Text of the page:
Love this video from Invisible Children, it spells out what I’ve been saying for ages is the new politic of online connection – which shines light on the strange apathy of looking the other way. Although I have a few minor reservations about this sort of high profile ‘RED’ style campaigning (transparency and cost of infrastructure are always an issue) I think the message is a good one, and a crazy idea of making Joseph Kony famous might just work (although I hope it doesn’t backfire. It does contain some risk that people won’t get the message that this man kidnaps children and forces them to be soldiers in his own power game. They might just think it’s the latest viral for some computer game or something?)
The role of religion in his Lord’s Resistance Army is interesting too in a country that yet again is debating laws against homosexuality in big part because of American evangelist pressure, ironic since those that oppose homosexuality as in St Petersburg are claiming that all this gay stuff is a Western import and political interference – obviously the American preachers are a different sort of interference then? I see Invisible Children are sidestepping those particular hot potatoes…then again single issue politics was ever thus, although in my mind I can’t see how your can separate centuries of western-funded religious indoctrination and military and commercial interference in Africa with the likes of Joseph Kony and war in Africa – a little simplistic, then again the mediascape has gone from 30 second soundbites to 140 bytes so it’s never going to be a bigger conversation than talking to a 5 year old, I guess.
A lot of intentional and unintentional ignorance happens around Africa and a lot of the less reported parts of the world, or as in the case of the possibility of making being gay a capital offence only one story gets through. It would be great if these stories were connected, and LGBT celebrities and activists showed Uganda and Africa their mettle by supporting campaigns like this, as a message of love in the face of hate. You can only win the day through shows of unity, Nelson Mandela and the fall of apartheid-era discrimination laws in South Africa shows that. There is far too much of a ghetto mentality in LGBT community today and I’m really fed up with the closed minded thinking therein – when did ‘If I can’t dance I don’t want to be part of your revolution’ just become ‘I want to dance, fuck the revolution’?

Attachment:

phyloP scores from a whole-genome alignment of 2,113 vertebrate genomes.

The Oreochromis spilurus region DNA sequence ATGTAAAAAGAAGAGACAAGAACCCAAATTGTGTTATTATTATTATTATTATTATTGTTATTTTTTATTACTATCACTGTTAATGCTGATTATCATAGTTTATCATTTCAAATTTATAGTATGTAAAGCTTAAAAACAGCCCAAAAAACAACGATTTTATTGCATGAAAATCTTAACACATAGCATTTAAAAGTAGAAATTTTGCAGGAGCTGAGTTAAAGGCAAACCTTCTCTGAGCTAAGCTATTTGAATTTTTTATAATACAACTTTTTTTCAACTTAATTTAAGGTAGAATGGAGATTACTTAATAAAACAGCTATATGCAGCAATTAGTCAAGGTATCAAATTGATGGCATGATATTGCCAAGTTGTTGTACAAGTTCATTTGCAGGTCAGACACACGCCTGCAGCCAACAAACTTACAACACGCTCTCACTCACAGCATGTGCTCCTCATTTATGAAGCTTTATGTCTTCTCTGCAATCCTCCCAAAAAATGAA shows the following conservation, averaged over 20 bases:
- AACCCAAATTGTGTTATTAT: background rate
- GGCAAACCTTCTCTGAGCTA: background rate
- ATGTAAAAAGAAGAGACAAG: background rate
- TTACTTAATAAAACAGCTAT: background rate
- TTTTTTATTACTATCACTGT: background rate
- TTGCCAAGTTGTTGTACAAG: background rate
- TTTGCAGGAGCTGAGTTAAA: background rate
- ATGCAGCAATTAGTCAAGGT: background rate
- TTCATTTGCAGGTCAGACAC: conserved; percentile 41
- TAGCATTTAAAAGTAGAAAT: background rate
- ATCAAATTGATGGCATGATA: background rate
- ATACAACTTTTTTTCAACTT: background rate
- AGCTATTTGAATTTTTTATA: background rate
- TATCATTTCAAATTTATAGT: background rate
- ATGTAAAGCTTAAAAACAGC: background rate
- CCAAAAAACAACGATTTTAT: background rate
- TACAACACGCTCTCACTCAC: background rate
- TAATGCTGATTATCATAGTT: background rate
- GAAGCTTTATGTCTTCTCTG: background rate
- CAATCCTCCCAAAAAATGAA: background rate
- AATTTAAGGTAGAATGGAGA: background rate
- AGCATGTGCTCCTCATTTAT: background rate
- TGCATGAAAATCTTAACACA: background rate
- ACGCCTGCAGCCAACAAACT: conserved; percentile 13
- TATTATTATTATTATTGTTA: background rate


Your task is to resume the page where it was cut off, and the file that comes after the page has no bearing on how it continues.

EDIT: the more I learn about Invisible Children Inc and the whole STOPKONY campaign the more my minor reservations become major ones – around the simplistic nature of the campaign and the proposed response, the financial details and lack of transparency. Check out this post by Wil Wheaton for more info. I think what worries me more – if true – is the accusations they are helping fund the Ugandan army – posing with weapons is NOT a good look for a charity and looks like schoolboy badboy posing. Hmm. More criticism of StopKony2012 on Visible Children.
Although IC has done a great job of bringing Kony to light beyond the other books and documentaries that seemed to fall into a niche ‘who cares?’ hole, making people care is a great move…but I think as this blog article points out the reality of Africa and the geopolitic is far from simple – and if it encourages the US to become more militarily involved in the area it could create a far bigger problem for all including those ‘invisible’ children. And here’s a far more balanced – and experienced – take on the issue. It seems probably the truth is somewhere in the middle – you need the ‘candy’ to get people to listen, you need the ‘dancing’ or the pop concert or the fancy film – but the danger is that it can become a sort of Coca Cola Activism, Let Save The World With Ringpulls, Sing Songs, Expensive Gadgets And Throw Money At It sort of affair.